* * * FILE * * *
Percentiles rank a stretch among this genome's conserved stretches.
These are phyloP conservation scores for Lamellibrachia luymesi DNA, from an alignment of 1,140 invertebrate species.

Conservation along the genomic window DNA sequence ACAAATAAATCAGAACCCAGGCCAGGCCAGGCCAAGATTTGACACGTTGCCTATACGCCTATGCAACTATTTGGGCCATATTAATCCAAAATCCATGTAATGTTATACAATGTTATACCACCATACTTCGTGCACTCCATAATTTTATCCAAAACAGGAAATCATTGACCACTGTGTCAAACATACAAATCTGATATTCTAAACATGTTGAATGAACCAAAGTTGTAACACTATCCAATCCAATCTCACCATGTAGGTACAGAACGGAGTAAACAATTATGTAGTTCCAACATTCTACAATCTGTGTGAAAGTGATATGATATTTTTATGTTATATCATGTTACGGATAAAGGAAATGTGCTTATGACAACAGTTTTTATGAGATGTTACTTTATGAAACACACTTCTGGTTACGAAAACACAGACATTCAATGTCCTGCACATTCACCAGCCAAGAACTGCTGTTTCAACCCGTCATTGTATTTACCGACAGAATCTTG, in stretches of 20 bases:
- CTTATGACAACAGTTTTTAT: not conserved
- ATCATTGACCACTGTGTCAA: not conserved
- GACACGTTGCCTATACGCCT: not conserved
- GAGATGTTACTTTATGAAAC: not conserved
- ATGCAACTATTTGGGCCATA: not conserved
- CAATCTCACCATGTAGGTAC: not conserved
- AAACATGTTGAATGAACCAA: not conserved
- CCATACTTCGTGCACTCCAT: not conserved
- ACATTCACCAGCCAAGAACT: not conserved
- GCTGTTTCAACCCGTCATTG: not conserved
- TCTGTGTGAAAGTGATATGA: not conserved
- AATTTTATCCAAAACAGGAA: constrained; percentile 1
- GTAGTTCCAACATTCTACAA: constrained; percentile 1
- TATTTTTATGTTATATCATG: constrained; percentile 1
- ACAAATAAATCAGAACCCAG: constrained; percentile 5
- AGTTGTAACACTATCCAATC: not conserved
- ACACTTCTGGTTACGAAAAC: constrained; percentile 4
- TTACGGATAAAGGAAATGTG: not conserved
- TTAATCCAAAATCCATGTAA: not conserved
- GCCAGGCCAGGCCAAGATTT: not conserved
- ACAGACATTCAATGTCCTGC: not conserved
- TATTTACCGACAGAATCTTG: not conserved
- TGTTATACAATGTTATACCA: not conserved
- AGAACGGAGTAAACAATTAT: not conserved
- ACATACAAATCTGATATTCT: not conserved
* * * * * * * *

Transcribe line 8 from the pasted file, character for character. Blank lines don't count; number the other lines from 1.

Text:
- ATGCAACTATTTGGGCCATA: not conserved